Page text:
# 9.2.1 Diffraction

### What is Diffraction?

• Diffraction is the spreading out of waves when they pass an obstruction
• This obstruction is typically a narrow slit (an aperture)
• The extent of diffraction depends on the width of the gap compared with the wavelength of the waves
• Diffraction is the most prominent when the width of the slit is approximately equal to the wavelength

Diffraction: when a wave passes through a narrow gap, it spreads out

• Diffraction is usually represented by a wavefront as shown by the vertical lines in the diagram above
• The only property of a wave that changes when its diffracted is its amplitude
• This is because some energy is dissipated when a wave is diffracted through a gap
• Diffraction can also occur when waves curve around an edge:

When a wave goes past the edge of a barrier, the waves can curve around it

• Any type of wave can be diffracted i.e. sound, light, water

#### Worked Example

When a wave is travelling through air, which scenario best demonstrates diffraction?

A.   UV radiation through a gate post
B.   Sound waves passing a steel rod
C.   Radio waves passing between human hair
D.   X-rays passing through atoms in a crystalline solid

• Diffraction is most prominent when the wavelength is close to the aperture size
• UV waves have a wavelength between 4 × 10-7 – 1 × 10-8 m so won’t be diffracted by a gate post
• Sound waves have a wavelength of 1.72 × 10-2 – 17 m so would not be diffracted by the diffraction grating
• Radio waves have a wavelength of 0.1 – 106 m so would not be diffracted by human hair
• X-rays have a wavelength of 1 × 10-8 – 4 × 10-13 m which is roughly the gap between atoms in a crystalline solid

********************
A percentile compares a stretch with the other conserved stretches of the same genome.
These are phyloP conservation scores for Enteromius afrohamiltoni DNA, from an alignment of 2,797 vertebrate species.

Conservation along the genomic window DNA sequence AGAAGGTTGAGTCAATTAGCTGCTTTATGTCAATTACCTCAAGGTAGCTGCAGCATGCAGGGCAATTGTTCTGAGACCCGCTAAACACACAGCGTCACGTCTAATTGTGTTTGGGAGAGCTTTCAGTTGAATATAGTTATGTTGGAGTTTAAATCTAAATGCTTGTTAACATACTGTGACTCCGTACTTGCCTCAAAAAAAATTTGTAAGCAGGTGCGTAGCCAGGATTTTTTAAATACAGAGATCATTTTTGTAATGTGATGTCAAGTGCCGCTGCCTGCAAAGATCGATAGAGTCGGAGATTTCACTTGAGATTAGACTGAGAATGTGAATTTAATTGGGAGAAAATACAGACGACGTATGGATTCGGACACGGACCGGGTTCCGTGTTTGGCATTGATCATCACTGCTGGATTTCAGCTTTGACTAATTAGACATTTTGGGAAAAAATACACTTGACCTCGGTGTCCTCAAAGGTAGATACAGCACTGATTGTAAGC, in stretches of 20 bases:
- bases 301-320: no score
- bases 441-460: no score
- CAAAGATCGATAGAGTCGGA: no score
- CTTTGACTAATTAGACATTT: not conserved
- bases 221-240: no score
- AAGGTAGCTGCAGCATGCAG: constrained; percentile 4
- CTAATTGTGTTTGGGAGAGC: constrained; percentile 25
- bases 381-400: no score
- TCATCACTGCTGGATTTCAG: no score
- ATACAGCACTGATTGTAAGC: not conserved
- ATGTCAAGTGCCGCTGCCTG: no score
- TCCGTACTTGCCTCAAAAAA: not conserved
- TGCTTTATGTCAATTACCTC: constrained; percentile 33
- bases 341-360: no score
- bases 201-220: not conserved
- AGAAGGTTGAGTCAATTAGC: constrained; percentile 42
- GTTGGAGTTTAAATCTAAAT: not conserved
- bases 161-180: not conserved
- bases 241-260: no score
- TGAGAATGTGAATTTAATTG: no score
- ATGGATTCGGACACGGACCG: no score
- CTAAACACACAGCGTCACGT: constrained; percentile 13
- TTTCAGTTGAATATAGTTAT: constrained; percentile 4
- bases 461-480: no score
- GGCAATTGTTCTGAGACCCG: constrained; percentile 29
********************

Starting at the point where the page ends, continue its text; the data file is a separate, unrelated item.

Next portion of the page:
• Therefore, the correct answer is D

#### Exam Tip

When drawing diffracted waves, take care to keep the wavelength constant. It is only the amplitude of the wave that changes when diffracted.

### Diffraction Experiments

• As discussed above, the effects of diffraction are most prominent when the gap size is approximately the same or smaller than the wavelength of the wave
• As the gap size increases, the effect gradually gets less pronounced until, in the case that the gap is much larger than the wavelength, the waves are no longer spread out

The size of the gap (compared to the wavelength) affects how much the waves spread out

• Ripple tanks are used a common experiment to demonstrate diffraction of water waves

Wave effects may all be demonstrated using a ripple tank

• The diagram below shows how the wavelengths differ with frequency in a ripple tank
• The higher the frequency, the shorter the wavelength
• The lower the frequency, the longer the wavelength

Ripple tank patterns for low and high frequency vibration

#### Exam Tip

Familiarising yourself with the wavelength of electromagnetic waves is essential for identifying which wave will cause the greatest diffraction effect for a giving gap width.

### Author: Ashika

Ashika graduated with a first-class Physics degree from Manchester University and, having worked as a software engineer, focused on Physics education, creating engaging content to help students across all levels. Now an experienced GCSE and A Level Physics and Maths tutor, Ashika helps to grow and improve our Physics resources.
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